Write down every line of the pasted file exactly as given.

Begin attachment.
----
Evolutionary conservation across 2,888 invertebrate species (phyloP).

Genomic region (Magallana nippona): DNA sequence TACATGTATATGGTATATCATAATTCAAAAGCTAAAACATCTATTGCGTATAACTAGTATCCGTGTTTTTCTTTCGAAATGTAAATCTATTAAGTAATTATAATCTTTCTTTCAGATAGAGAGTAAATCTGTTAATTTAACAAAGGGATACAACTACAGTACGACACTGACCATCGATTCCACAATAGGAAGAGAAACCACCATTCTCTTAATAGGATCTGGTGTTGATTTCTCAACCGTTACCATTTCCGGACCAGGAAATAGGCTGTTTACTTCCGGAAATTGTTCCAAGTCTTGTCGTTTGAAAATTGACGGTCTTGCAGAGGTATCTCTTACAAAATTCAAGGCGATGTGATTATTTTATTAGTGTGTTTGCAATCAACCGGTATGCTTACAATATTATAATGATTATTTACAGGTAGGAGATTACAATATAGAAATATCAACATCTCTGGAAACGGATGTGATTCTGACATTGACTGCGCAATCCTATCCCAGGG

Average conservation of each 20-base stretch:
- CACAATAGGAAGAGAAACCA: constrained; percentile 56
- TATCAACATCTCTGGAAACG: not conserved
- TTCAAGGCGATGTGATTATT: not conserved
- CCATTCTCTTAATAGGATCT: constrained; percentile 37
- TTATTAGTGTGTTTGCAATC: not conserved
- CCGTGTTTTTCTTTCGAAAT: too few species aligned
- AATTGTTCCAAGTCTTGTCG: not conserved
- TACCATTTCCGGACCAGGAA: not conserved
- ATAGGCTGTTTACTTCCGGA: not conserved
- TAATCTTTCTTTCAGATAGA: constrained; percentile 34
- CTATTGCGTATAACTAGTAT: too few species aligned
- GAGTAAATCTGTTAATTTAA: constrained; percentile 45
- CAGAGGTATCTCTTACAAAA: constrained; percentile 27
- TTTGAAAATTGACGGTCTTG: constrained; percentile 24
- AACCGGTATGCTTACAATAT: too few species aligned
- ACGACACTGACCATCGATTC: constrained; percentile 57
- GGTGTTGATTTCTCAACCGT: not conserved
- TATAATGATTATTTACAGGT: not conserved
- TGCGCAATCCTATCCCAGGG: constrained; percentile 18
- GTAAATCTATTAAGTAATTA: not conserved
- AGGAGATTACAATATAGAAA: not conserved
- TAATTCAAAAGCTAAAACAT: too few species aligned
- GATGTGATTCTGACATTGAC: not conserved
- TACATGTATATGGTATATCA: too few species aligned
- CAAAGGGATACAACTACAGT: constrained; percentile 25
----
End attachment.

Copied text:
Evolutionary conservation across 2,888 invertebrate species (phyloP).

Genomic region (Magallana nippona): DNA sequence TACATGTATATGGTATATCATAATTCAAAAGCTAAAACATCTATTGCGTATAACTAGTATCCGTGTTTTTCTTTCGAAATGTAAATCTATTAAGTAATTATAATCTTTCTTTCAGATAGAGAGTAAATCTGTTAATTTAACAAAGGGATACAACTACAGTACGACACTGACCATCGATTCCACAATAGGAAGAGAAACCACCATTCTCTTAATAGGATCTGGTGTTGATTTCTCAACCGTTACCATTTCCGGACCAGGAAATAGGCTGTTTACTTCCGGAAATTGTTCCAAGTCTTGTCGTTTGAAAATTGACGGTCTTGCAGAGGTATCTCTTACAAAATTCAAGGCGATGTGATTATTTTATTAGTGTGTTTGCAATCAACCGGTATGCTTACAATATTATAATGATTATTTACAGGTAGGAGATTACAATATAGAAATATCAACATCTCTGGAAACGGATGTGATTCTGACATTGACTGCGCAATCCTATCCCAGGG

Average conservation of each 20-base stretch:
- CACAATAGGAAGAGAAACCA: constrained; percentile 56
- TATCAACATCTCTGGAAACG: not conserved
- TTCAAGGCGATGTGATTATT: not conserved
- CCATTCTCTTAATAGGATCT: constrained; percentile 37
- TTATTAGTGTGTTTGCAATC: not conserved
- CCGTGTTTTTCTTTCGAAAT: too few species aligned
- AATTGTTCCAAGTCTTGTCG: not conserved
- TACCATTTCCGGACCAGGAA: not conserved
- ATAGGCTGTTTACTTCCGGA: not conserved
- TAATCTTTCTTTCAGATAGA: constrained; percentile 34
- CTATTGCGTATAACTAGTAT: too few species aligned
- GAGTAAATCTGTTAATTTAA: constrained; percentile 45
- CAGAGGTATCTCTTACAAAA: constrained; percentile 27
- TTTGAAAATTGACGGTCTTG: constrained; percentile 24
- AACCGGTATGCTTACAATAT: too few species aligned
- ACGACACTGACCATCGATTC: constrained; percentile 57
- GGTGTTGATTTCTCAACCGT: not conserved
- TATAATGATTATTTACAGGT: not conserved
- TGCGCAATCCTATCCCAGGG: constrained; percentile 18
- GTAAATCTATTAAGTAATTA: not conserved
- AGGAGATTACAATATAGAAA: not conserved
- TAATTCAAAAGCTAAAACAT: too few species aligned
- GATGTGATTCTGACATTGAC: not conserved
- TACATGTATATGGTATATCA: too few species aligned
- CAAAGGGATACAACTACAGT: constrained; percentile 25